Matthew Ladner

Defining Democracy

Posted on March 22, 2006 | Author: Matthew Ladner
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Responding to the January Stossel special, “Stupid in America,” Ed Ott, director of public policy for the New York City Central Labor Council, said ABC does not understand that “public schools are what distinguish democracy from every other system in the world.” He said he found it “appalling” that ABC would “risk its own freedom by undermining public schools.”

Mr. Ott should consult a dictionary for the definition of “democracy,” but what of his broader point that public schools are the bedrock of civic society?

The most recent National Assessment of Educational Progress history exam taken by 12th grade public school students resulted in 58 percent scoring “Below Basic”- the lowest possible ranking- on American history. The John S. and James L. Knight Foundation recently released a survey of 112,000 American high school students finding that 36 percent believe newspapers should get "government approval" of stories before publication. The survey also found that 32 percent of American high school students say the press has "too much freedom."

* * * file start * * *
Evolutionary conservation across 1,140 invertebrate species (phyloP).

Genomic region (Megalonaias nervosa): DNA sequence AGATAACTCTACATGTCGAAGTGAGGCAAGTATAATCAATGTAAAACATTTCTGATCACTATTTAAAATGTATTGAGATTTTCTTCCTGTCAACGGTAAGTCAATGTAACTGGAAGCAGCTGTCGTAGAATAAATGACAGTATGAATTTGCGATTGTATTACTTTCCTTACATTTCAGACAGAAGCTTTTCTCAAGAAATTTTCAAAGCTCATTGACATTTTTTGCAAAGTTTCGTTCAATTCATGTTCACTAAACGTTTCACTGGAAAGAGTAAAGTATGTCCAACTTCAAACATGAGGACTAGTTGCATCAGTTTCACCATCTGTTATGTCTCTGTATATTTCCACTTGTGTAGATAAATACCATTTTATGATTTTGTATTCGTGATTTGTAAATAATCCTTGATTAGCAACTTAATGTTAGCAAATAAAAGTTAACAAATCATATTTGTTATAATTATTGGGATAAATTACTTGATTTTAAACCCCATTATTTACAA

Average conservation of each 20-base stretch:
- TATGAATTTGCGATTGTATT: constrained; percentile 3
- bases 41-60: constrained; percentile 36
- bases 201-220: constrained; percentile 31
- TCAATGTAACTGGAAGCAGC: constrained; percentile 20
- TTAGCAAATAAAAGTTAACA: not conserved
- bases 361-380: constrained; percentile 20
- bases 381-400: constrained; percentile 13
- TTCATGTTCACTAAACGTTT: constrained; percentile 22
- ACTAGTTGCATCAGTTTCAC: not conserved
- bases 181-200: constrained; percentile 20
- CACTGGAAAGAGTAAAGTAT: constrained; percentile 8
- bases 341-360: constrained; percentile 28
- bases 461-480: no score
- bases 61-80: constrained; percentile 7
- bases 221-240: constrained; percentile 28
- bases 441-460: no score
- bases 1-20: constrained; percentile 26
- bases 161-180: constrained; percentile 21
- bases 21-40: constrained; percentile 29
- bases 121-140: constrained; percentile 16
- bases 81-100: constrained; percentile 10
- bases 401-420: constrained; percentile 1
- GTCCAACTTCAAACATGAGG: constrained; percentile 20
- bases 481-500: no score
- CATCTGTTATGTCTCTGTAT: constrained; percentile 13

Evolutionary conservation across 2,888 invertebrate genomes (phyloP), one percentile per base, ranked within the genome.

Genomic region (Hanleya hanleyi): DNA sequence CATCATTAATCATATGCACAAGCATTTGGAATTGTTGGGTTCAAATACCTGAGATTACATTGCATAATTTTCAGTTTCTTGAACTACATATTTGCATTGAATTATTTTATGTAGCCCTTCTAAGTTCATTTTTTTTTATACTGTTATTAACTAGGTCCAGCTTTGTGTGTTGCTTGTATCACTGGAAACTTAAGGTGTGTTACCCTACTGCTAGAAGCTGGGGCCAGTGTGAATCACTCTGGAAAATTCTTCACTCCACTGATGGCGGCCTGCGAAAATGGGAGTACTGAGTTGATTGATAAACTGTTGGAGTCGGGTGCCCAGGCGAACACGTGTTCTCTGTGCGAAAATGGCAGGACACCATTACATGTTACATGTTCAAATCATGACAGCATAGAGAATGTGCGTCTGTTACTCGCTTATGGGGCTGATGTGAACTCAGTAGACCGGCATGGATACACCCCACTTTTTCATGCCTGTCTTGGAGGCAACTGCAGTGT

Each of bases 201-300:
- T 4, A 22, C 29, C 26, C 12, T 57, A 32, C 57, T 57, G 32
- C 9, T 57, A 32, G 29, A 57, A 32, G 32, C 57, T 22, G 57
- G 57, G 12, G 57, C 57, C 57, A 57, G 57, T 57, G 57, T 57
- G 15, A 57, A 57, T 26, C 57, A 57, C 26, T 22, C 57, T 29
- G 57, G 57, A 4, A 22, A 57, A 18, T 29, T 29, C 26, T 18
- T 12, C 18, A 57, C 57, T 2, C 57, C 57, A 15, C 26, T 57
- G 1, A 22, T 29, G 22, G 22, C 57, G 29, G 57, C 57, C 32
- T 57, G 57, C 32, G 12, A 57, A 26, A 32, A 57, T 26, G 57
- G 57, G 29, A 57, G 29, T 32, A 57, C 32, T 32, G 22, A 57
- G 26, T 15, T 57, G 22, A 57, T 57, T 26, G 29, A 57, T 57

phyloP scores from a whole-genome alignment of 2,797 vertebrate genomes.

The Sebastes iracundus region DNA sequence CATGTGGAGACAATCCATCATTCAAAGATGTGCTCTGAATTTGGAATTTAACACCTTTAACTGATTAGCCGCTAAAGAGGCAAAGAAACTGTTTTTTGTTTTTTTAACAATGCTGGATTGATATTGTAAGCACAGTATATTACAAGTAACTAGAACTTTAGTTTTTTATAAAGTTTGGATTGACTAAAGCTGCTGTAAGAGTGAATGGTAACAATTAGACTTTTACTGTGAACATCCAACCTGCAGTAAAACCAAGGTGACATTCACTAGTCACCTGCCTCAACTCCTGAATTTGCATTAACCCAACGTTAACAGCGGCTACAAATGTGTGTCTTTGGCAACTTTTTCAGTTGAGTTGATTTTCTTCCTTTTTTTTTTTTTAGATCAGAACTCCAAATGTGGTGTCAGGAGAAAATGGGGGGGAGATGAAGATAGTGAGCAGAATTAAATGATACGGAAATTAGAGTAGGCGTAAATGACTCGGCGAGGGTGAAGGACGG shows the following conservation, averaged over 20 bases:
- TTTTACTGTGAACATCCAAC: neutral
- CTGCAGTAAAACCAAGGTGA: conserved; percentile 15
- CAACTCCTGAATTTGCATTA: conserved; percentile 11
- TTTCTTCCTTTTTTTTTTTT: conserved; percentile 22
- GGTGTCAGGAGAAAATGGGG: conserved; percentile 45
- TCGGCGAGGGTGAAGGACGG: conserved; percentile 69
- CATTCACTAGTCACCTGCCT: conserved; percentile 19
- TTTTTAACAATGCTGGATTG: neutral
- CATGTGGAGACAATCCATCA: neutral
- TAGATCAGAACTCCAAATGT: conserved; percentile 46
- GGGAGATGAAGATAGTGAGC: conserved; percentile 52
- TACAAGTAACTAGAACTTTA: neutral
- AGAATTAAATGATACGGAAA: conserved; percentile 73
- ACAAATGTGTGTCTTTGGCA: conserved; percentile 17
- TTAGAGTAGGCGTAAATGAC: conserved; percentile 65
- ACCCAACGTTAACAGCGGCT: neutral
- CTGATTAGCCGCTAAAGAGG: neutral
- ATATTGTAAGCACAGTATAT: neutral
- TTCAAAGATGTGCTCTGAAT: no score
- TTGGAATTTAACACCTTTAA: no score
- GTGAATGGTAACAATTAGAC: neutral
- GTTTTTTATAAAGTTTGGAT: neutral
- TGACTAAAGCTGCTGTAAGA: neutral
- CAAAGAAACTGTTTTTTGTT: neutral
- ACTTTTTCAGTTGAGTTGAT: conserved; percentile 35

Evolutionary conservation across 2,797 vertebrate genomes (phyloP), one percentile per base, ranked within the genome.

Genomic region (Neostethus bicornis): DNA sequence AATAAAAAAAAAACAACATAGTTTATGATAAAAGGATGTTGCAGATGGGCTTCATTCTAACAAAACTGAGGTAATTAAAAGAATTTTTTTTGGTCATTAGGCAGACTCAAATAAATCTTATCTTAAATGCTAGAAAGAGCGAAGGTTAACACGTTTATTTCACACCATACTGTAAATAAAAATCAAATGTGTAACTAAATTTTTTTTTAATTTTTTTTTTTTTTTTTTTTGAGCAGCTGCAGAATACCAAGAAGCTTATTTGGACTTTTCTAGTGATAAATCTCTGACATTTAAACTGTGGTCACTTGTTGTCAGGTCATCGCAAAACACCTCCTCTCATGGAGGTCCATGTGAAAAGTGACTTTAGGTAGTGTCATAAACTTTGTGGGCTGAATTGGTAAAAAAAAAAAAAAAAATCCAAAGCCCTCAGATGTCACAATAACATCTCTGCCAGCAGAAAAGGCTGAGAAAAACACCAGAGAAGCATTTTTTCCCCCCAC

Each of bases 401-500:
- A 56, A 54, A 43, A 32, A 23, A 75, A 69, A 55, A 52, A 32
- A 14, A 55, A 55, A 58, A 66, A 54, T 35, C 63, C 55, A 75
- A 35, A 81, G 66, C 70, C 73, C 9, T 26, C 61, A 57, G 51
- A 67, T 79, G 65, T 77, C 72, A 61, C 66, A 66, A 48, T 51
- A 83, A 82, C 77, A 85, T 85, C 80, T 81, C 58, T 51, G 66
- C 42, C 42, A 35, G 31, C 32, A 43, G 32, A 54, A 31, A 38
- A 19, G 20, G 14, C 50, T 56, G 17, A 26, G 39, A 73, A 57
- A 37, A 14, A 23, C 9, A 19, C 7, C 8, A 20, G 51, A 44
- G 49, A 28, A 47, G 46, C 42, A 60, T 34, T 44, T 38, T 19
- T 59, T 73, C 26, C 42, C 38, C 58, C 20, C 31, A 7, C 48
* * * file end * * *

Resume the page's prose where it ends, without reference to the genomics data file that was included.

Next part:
Opponents try to paint school choice as an either, or proposition. Either you’re for public schools or you’re against them. But that is overly simplistic. The discussion is about educating children and Stossel does a service in pointing out some serious problems. The unions largely responsible for those problems should start working on a solution.

Matthew Ladner is Director of State Projects at the Alliance for School Choice and a Senior Fellow at the Goldwater Institute.

Key Links:

-Goldwater Institute: "The Impact of Tuition Scholarships on Low-Income Families: A Survey of Arizona School Choice Trust Parents"
- ABC News: "Stupid in America" "The teachers unions are mad at me"

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